Devon Mihesuah (Choctaw) is a friend and colleague since my days at the University of Kansas. She inspires me on so many levels. She’s one of the most prolific scholars and writers I have ever known. And a really great mom.

Devon is also a life-long athlete and one of the few NCAA Division I athletes in Indian country that can truthfully say that. She was the first woman at her undergraduate college to be awarded an athletic scholarship. Title IX sports changed many lives for the simple fact that women should be able to compete, too.

Devon has talked the talk and walked the walk, for the LONG haul when it comes to health, wellness and Indigenous foods. With her and her team, it’s a family affair. Here she is with her adult son and her partner in crime, husband Josh Mihesuah (Comanche).


On this space, I want to highlight her work on Indigenous Foods and refer you to two of her books that I love: Recovering Our Ancestors’ Gardens: Indigenous Recipes and Guide to Diet and Fitness and Indigenous Food Sovereignty in the United States: Restoring Cultural Knowledge Protecting Environments and Regaining Health. Recovering also includes case studies, a curriculum guide and really doubles down on the number of recipes that feature pre-contact ingredients. It’s why she recently won the Gourmand’s Best Indigenous Book in the United States.

These are just two of her books that I think are must-reads. If you are on Facebook, she runs @IndigenousEating with a big following and she’s a one women wealth of food information, recipes, gardens, health and she walks the walk everyday.

I previously shared some of her words and she generously (as always) replied to my ask back on January 2nd.

“Food is more than just what is on your plate. It’s about how it got there, who made it happen, how you feel about it, and appreciating the Natural World that created the ingredients. I was one of those kids whose parents had to go find them to tell them dinner was ready. I had access to creeks, fields, and woods growing up. Every family member we visited had places to explore, so I have always been aware of the Natural World, animals, how things grow, and how quickly the environment can be ruined. Always brought animals home, had many pets, and watched family garden. I’ve written about this many times, but the gardens I have now are patterned after my family’s gardens. A central theme of my first novel, Roads of My Relations, is the family garden that holds together generations of traumatized Choctaws through removal and its aftermath. You write what you know.”

Devon also wrote an article back in 2003 about changing our diets by focusing on pre-contact foods. She had a friend that read it, took the message to heart, and lost 125 pounds and that prompted Devon to keep going, with the two books mentioned above. Never underestimate your ability to change lives.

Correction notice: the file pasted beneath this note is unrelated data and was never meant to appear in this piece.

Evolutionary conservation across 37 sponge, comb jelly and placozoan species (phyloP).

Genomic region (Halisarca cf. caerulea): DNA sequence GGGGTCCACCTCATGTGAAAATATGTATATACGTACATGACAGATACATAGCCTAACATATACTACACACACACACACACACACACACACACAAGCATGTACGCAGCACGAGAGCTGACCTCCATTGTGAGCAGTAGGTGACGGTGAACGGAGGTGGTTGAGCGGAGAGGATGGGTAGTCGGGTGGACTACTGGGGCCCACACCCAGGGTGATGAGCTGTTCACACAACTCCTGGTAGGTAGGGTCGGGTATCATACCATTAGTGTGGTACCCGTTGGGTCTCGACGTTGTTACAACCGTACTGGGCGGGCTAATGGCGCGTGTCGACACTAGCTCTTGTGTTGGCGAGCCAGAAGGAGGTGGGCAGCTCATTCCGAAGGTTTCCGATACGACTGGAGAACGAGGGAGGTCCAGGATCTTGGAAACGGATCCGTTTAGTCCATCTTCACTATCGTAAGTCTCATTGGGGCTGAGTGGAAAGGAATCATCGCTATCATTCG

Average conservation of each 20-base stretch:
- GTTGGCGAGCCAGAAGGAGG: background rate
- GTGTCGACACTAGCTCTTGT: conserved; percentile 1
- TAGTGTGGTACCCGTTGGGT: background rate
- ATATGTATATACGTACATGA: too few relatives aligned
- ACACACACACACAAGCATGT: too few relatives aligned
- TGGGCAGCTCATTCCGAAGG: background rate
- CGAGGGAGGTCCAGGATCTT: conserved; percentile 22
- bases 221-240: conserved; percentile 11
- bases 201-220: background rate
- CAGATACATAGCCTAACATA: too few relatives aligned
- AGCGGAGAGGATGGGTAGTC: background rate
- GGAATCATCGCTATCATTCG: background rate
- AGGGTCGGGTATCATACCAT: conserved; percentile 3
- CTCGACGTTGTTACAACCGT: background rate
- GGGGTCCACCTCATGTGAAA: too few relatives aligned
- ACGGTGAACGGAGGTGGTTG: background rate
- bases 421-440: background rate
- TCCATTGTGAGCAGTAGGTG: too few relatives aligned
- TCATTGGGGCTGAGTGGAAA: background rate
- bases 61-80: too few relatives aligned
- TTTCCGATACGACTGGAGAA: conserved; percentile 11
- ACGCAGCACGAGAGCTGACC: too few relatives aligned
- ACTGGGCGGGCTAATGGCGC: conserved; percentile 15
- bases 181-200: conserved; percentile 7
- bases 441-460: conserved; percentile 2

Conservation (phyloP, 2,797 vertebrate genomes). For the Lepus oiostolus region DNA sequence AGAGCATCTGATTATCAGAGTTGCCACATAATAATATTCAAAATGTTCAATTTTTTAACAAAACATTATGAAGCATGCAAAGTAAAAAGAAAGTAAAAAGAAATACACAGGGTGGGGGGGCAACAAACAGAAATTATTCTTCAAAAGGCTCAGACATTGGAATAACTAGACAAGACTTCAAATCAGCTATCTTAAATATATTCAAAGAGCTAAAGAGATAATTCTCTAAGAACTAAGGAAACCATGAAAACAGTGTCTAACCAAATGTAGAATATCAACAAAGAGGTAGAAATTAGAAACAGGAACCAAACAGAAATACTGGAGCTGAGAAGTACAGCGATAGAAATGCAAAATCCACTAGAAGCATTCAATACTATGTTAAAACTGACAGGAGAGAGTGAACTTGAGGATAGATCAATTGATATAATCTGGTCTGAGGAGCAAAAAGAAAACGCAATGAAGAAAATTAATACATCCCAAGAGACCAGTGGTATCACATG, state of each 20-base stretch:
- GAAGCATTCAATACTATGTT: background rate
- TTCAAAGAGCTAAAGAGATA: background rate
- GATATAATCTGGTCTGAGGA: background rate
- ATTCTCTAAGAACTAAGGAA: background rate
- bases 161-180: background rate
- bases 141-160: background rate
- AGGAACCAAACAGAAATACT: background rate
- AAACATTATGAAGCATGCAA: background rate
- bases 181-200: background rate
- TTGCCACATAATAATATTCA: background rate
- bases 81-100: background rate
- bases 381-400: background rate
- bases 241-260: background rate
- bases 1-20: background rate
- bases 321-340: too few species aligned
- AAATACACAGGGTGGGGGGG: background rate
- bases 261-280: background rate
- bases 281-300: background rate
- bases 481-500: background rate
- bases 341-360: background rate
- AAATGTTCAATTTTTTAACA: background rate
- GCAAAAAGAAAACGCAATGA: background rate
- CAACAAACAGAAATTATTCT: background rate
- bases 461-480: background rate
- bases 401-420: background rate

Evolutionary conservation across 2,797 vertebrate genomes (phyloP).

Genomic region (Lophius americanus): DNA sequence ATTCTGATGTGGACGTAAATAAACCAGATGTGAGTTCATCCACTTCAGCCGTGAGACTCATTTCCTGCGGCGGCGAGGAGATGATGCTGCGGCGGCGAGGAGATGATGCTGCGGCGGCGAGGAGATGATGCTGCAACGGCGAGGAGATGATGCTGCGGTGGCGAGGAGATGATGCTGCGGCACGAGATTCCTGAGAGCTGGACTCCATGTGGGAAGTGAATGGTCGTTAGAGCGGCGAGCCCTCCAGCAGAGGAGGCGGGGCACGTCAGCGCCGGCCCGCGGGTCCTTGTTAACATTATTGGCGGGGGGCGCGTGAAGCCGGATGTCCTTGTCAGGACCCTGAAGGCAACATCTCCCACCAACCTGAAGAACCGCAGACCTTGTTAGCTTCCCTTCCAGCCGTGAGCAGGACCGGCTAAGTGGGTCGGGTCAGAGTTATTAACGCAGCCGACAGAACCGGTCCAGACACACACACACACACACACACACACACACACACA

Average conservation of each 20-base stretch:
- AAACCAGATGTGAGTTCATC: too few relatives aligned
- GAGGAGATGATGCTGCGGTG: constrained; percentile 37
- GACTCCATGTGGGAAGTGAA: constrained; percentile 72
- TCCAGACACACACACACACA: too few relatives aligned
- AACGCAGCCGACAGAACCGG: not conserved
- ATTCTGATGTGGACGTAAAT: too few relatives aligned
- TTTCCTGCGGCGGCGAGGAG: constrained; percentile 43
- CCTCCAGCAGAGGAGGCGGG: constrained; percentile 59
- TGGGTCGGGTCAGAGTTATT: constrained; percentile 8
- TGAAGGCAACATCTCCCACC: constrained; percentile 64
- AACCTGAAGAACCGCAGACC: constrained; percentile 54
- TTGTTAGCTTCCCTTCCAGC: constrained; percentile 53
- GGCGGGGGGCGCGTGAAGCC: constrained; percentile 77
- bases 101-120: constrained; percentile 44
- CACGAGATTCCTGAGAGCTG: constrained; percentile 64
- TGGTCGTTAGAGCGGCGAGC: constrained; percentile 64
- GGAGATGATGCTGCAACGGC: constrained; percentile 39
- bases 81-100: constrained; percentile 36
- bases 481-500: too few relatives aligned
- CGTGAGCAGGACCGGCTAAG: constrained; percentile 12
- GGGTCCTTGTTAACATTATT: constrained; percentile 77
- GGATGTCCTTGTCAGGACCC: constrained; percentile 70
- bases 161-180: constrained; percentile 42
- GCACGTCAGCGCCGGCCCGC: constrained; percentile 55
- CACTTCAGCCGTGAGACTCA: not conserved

Devon coined the phrase Decolonize Your Diet and she lives it. She took heat from some corners of Indian country for being honest and writing about the dangers of frybread and other beloved and politically explosive things. A lot of people have gotten on that train, but I do think she was country when country wasn’t cool on that front.

I prodded her for more about her health journey. I think it’s important for us to hear from people who have done this for YEARS in addition to those of us (like me) who have fits and starts. Here’s one of her epic salads and what she said:

“I am a big fan of salads. Even as a kid I loved them. I played DI sports at TCU—tennis (the first female to receive a scholarship under Title IX) and Tae Kwon Do. After I got bored with that, I kept up running and still go 40-50 miles a week, plus weights, swimming, back-breaking gardening, and biking. I also raced sled dogs for 16 years and set the skijor record for the Flagstaff Nordic Center.

I love to eat and am mainly a snacker—I eat all day long. Am 5’10 and 132 lbs. I mainly eat foods high in volume (look up “Volumetrics”) and nutrition, but low in calories. Apples (one a day, sometimes more), oranges, pears, peppers to dip in hummus, no salt popcorn, gluten free pretzels, bites of 70% cacao bars.

Anytime I’m injured or realize I gained weight, I depend on salads. I only eat when hungry (drink diluted juice instead and really consider if you need to eat or if it’s a habit). So what goes into these salads? Everything in the produce section.

If it’s winter, I use organic canned stuff. You can still find kale, romaine, purple and green cabbage, carrots, Brussel’s sprouts, radishes, raw zucchini, pickled beets, mushrooms, dried and fresh tomatoes, green beans, red and yellow peppers, boobies (that’s what I called peas as a child), pecans, walnuts, sunflower and chia seeds, blueberries, dried cranberries, chickpeas, black beans, spinach, olives, dried dates, tomato and chipotle powder (my favorites condiments behind black pepper).

If it’s summer, I also use dandelion leaves, goosefoot, pigweed, and henbit. I loathe cilantro (it tastes like soap to me). Dressing is balsamic vinaigrette or salsa.

A few books to consider: Gaylord Hauser’s 1944 book, Diet Does It. He writes that if you want to lose weight, you can do so without going hungry if you fill up on every vegetable and fruit, plus wheat germ, brewer’s yeast (don’t use the powder—it tastes awful) and whole milk yoghurt. Also check out Clarence Bass’s 1981 book Ripped. Bass was a bodybuilder who had 2% body fat at age 41. He did this by eating enormous salads. He writes that it takes him an hour to eat a salad. I agree. I am the world’s slowest eater, so I can be entertained by a salad for a whole movie.”

Thank you Devon, for always being an educator and a supporter of folks trying to find their way.

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